The Catcher in the Rye Study Guide

The Catcher in the Rye

The Catcher in the Rye by J. D. Salinger

The Catcher in the Rye is a novel written by J.D. Salinger in 1951. It is told from the first person perspective of a young boy named Holden Caulfield, who is in a psychiatric facility after the events of the novel. Holden dislikes the world around him and his story reflects that. It explores themes such as growing up, the phoniness that comes with growing up, and alienation from peers as a means of protecting oneself.

Biography

Jerome David Salinger was born in New York City in 1919 to a wealthy cheese importer. He spent his youth in an upscale, Manhattan neighborhood where he attended numerous private schools. He finally graduated from Valley Forge Military Academy in 1936, and thereafter, attended numerous colleges without receiving a degree. It was at Columbia University that his interest in writing developed after taking a creative writing course. Salinger published his first short story in 1940 and continued to write while fought in World War II. Upon returning to the states, he continued to write numerous stories that were published in respected literary magazines. Salinger published his first and only full-length novel in 1951, the title of which is The Catcher in the Rye . He received national acclaim for this literary achievement.

Historical Context

The Catcher in the Rye was published just after America's industrial boom. World War II had ended with the bombing of Hiroshima and both the Korean War and the Cold War were just beginning. These were the Eisenhower years, otherwise known as the Age of Affluence. Mass-production of goods and an increase in prosperity led to an explosion of consumerism into homes across the country. Large American cars, houses in the suburbs, and televisions to fill those homes were being purchased in abundance. With the opening of Disneyland, Americans were apparently reveling in the simple pleasures offered by the acquisition of similar goods and supra-real entertainment.

However, this was also known as the Age of Anxiety, the dominant trends of which were paranoia and anti-communism. There was also an obsession with and fear of scientific advancement, particularly atomic energy and the possibility of nuclear annihilation. These factors, combined, resulted in a marketed expectation of conformity; namely the compliance with the new national standards of political affiliation, economic status, and the morality that tended to be connected to both. To be more specific, if you were American, then you had to be: loyal and supportive of the new campaigns against communism; middle-class with a car in the garage and a television in the living room; have good, Christian values.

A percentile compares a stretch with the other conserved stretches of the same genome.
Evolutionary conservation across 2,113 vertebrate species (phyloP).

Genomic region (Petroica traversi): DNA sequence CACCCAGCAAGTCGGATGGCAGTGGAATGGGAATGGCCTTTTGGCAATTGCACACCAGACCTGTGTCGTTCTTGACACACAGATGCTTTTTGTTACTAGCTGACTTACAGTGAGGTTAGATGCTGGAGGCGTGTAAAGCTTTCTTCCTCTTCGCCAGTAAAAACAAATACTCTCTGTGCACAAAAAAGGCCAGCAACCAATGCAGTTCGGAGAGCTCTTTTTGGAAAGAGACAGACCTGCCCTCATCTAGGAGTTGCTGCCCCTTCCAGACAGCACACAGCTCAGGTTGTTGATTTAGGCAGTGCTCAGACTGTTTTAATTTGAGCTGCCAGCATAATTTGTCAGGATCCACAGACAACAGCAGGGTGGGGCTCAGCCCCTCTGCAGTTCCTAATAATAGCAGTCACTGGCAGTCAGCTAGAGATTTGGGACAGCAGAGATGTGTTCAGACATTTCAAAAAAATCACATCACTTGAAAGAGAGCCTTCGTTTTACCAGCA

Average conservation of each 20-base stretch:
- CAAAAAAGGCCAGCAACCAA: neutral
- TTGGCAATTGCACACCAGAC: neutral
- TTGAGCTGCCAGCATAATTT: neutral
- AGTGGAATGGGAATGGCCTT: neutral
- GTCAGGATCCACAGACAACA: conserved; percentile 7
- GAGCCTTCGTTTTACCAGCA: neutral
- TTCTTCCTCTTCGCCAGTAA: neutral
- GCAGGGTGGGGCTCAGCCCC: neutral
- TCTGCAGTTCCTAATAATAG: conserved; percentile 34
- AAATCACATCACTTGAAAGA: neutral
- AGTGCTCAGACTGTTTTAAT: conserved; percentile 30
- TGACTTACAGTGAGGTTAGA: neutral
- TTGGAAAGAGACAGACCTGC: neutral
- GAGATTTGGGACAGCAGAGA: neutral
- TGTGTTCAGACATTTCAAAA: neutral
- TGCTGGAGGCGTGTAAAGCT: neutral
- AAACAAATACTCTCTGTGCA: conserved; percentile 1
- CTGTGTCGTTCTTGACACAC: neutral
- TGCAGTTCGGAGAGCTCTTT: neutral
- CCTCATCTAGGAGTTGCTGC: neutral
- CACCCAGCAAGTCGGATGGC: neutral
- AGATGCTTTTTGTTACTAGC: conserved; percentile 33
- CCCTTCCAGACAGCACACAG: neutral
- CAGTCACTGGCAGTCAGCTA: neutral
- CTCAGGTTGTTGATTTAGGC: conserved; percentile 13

The 1950s also saw the development of a youth culture. During the Great Depression and the two World Wars, youth were expected to contribute financially to the household. This was no longer an expectation under the new prosperity; therefore, teens had plenty of leisure time and sources of entertainment available to them. Pop culture, as it is now known, was driven by this new social group and provided them with new music (e.g. Rock&Roll), trendy fashion, television shows (i.e. cartoons, American Bandstand, etc.). Despite the new pop-cultural offerings specifically marketed to teens, they became disaffected by the contradictions inherent to their social values. Conscious of the looming nuclear threat and increasing discrepancies between the what the media portrayed as American culture and what they witnessed in real life, American youth reacted in surprising ways. Boredom, angst, depression, and alienation ensued, manifesting in an increase in juvenile delinquency among middle-class youth as well as increase in violent crimes committed by middle-class youth.

Another important development of this era is the rise of the Beat Generation, a small group of writers who protested the fallaciousness of the new American culture through poetry. Their works openly discussed the alienation and disillusionment felt by youth. They also openly discussed an alternative lifestyle that was in extreme opposition to that of the newly prosperous America. This alternative lifestyle celebrated sexual experimentation, casual drug use, jazz, and a renunciation of materialism and consumerism. The Beats, though a small group, had a significant influence on the literary world. J.D. Salinger is among the many writers influenced by the Beats.

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